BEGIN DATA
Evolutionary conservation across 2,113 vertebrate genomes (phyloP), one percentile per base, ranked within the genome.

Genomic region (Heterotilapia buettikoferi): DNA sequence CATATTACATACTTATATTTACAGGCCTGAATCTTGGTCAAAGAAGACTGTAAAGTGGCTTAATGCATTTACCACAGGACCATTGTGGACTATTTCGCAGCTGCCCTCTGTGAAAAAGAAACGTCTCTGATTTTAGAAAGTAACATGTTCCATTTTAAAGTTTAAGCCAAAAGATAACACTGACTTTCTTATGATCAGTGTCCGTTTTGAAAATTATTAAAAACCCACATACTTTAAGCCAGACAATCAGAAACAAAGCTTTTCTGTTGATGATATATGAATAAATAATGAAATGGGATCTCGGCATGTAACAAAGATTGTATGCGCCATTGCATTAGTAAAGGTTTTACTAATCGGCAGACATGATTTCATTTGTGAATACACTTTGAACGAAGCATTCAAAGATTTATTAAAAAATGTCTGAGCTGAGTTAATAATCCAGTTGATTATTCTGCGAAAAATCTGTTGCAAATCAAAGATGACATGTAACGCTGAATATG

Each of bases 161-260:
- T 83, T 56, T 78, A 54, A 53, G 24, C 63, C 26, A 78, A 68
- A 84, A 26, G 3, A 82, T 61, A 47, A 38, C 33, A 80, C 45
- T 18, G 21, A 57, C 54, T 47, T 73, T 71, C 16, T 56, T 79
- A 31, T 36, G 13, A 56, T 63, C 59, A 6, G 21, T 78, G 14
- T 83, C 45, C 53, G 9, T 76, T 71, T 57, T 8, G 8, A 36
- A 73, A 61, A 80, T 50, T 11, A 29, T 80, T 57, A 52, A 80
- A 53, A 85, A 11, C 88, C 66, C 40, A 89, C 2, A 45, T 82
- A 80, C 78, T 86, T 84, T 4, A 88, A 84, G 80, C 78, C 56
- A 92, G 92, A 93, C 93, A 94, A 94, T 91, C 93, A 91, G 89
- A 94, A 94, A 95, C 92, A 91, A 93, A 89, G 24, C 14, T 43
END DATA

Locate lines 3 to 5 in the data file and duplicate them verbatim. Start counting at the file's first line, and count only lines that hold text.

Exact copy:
Each of bases 161-260:
- T 83, T 56, T 78, A 54, A 53, G 24, C 63, C 26, A 78, A 68
- A 84, A 26, G 3, A 82, T 61, A 47, A 38, C 33, A 80, C 45